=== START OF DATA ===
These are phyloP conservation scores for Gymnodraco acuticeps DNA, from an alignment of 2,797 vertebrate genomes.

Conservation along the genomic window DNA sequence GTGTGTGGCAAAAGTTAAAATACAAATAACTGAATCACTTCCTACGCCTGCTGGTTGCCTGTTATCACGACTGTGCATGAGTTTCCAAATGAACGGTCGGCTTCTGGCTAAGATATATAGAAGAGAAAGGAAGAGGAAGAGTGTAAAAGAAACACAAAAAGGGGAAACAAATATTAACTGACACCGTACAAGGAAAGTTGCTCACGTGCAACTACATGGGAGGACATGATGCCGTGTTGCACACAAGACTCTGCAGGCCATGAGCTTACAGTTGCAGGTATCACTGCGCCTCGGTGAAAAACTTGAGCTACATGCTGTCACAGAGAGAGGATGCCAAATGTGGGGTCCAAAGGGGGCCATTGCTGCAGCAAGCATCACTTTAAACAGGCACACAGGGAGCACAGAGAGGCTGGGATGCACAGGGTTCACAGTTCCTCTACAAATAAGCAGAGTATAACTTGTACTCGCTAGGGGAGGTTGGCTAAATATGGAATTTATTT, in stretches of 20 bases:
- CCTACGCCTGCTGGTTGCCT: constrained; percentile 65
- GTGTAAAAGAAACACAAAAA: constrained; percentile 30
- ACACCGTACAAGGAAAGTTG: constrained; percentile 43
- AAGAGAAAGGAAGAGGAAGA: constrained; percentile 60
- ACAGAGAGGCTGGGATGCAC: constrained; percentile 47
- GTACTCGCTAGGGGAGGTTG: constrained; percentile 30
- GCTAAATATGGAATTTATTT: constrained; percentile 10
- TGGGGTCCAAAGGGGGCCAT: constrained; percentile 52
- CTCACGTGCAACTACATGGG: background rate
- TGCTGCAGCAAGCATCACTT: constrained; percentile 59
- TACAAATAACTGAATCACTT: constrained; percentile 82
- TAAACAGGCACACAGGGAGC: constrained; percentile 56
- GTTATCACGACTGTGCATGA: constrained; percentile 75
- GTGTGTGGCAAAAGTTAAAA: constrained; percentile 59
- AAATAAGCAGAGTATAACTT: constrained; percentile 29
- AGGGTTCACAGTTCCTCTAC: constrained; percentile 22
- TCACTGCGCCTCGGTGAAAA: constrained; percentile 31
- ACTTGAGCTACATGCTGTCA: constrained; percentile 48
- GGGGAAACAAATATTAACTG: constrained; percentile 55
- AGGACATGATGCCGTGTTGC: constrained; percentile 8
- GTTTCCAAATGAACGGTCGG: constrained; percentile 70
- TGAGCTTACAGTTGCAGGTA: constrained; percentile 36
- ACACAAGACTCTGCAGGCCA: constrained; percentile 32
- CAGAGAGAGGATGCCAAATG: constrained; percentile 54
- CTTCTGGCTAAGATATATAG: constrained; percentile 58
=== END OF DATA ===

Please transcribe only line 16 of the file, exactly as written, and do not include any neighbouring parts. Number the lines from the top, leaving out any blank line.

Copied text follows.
- GTGTGTGGCAAAAGTTAAAA: constrained; percentile 59